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Home / Science / Apollo 11 astronaut Michael Collins unveils an invisible photo of the lunar landing crew he found at the bottom of a box

Apollo 11 astronaut Michael Collins unveils an invisible photo of the lunar landing crew he found at the bottom of a box



Apollo 11 astronaut Michael Collins unveiled a previously unseen photo of the famous moon landing crewmember he found "at the bottom of a box".

The photo shows Collins, Neil Armstrong and Buzz Aldrin and what seems to be a model of the moon. Collins, who was the pilot of the Apollo 11 command module, signed the photo.

"The crew, found at the bottom of a box, do not think it was ever used by @NASA," Collins tweeted. [19659003] 50 YEARS AFTER APOLLO 11, NEIL ARMSTRONG'S SONS DESCRIBE THE DAY WHEN THEIR DAD GOES ON THE MOON

The Apollo 11 astronaut tweeted the image last week with the #TBT hashtag for & # 39; Throwback Thursday & # 39; 201

9 marks the 50th anniversary of the Apollo 11 mission.

  File photo - astronaut Michael Collins in the Apollo spacesuit. (Photo by Time Life Pictures / NASA / The LIFE Images Collection About Getty Images / Getty Images)

File photo – Astronaut Michael Collins in Apollo space suit. (Photo from Time Life Pictures / NASA / The LIFE Collection About Getty Images / Getty Images)

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Collins stayed in Apollo 11's Columbia Command Module while his colleagues Armstrong and Aldrin are known to be descended the lunar surface in the Eagle Lunar Module.

  File photo - Photo of pilot Michael Collins of the Apollo 11 Command Module practicing removing the docking hatch from the CM Simulator at NASA Johnson Space Center, Houston, Texas, June 28, 1969. Courtesy of the National Aeronautics and Space Administration (NASA).

File photo – Photo of pilot Michael Collins of the Apollo 11 Command Module practicing removing the docking hatch from the CM Simulator at NASA's Johnson Space Center, Houston, Texas, June 28, 1969. Courtesy of the National Aeronautics and Space Administration (NASA).
(Photo by Smith Collection / Gado / Getty Images)

Fox News has asked NASA to comment on this story.

The Columbia Command Module is now in the collection of the Smithsonian National Air and Space Museum. The module is part of "Destination Moon: The Apollo 11 Mission," a traveling Smithsonian exhibit that will be on display at the Museum of Flight in Seattle until September 2, 2019. The command module will be on display in the Smithsonian again from 2022. The museum will open the new Destination Moon exhibition.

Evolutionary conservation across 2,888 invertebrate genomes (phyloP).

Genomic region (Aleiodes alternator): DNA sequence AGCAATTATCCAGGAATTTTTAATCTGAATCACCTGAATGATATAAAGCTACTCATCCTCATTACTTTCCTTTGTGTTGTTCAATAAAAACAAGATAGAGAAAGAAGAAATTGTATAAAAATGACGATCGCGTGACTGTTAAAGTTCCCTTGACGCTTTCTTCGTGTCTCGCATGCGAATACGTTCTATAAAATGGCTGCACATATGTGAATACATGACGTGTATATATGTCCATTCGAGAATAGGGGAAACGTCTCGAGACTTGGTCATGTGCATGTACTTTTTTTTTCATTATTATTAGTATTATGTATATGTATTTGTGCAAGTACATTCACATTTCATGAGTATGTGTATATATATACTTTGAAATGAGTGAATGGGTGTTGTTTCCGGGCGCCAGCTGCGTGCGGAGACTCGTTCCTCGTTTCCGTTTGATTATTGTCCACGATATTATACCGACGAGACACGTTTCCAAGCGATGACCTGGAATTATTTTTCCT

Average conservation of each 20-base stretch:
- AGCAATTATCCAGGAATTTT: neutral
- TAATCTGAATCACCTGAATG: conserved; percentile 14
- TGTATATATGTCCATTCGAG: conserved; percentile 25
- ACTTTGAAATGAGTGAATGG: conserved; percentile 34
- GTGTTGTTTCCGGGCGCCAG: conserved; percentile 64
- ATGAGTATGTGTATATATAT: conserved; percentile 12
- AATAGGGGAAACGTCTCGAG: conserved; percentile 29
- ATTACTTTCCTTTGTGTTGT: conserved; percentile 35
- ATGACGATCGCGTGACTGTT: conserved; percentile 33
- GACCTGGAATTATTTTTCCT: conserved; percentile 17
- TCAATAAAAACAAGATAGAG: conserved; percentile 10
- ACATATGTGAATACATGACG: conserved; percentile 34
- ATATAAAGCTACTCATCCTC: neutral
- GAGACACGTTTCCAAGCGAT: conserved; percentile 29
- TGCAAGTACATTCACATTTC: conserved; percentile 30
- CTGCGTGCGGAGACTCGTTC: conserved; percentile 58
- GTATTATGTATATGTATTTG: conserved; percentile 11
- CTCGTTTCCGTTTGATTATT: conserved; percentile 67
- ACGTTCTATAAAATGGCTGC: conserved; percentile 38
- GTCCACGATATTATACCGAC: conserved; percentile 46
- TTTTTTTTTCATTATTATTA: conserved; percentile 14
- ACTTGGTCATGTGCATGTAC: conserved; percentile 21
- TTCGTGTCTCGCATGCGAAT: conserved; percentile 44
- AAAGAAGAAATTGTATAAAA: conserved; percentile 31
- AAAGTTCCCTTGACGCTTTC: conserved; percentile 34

The Eagle Lunar Module's descent level remained on the Moon, while the module's ascent brought Armstrong and Aldrin back to the Columbia Command Module. After the astronauts safely docked with the command module, the ascent was dropped and programmed to crash into the moon, according to Smithsonian.

ASTRONAUT DESCRIBES MOONS TO BE DISCUSSED WITH BUZZ ALDRIN'S FAMILY

The Smithsonian National Air and Space Museum displays a variety of impressive artifacts to celebrate the 50th anniversary of Apollo 11 , For example, on July 16, the museum will exhibit Neil Armstrong's spacesuit.

Collins, an Air Force fighter and test pilot, joined NASA in 1963 as part of his third astronaut group. In addition to Apollo 11, he also piloted the Gemini 10 mission in 1966. Although Collins never made it to the lunar surface, he logged 266 hours in space, according to NASA, on his two space flights.

Only 12 men All Americans ran on the moon.

ASTRONAUT DESCRIBES TO SEE THE MOON WITH PRESIDENT NIXON IN THE WHITE HOUSE Generations of astronauts build on the incredible heritage of the Apollo program.

The 10th Duke entered the lunar surface after the Apollo 16 lunar module landed him and his fellow astronaut John Young on the Moon on April 20. 1972. At 36 years and 201 days, the astronaut was the youngest person to walk on the moon.

The astronaut David Scott of Duke, Aldrin, the astronaut Harrison Schmitt of Apollo 15 and the astronaut Harrison Schmitt of Apollo 17 are the only living humans who have walked on the moon's moon.

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The Associated Press has contributed to this article. Follow James Rogers on Twitter @jamesjrogers


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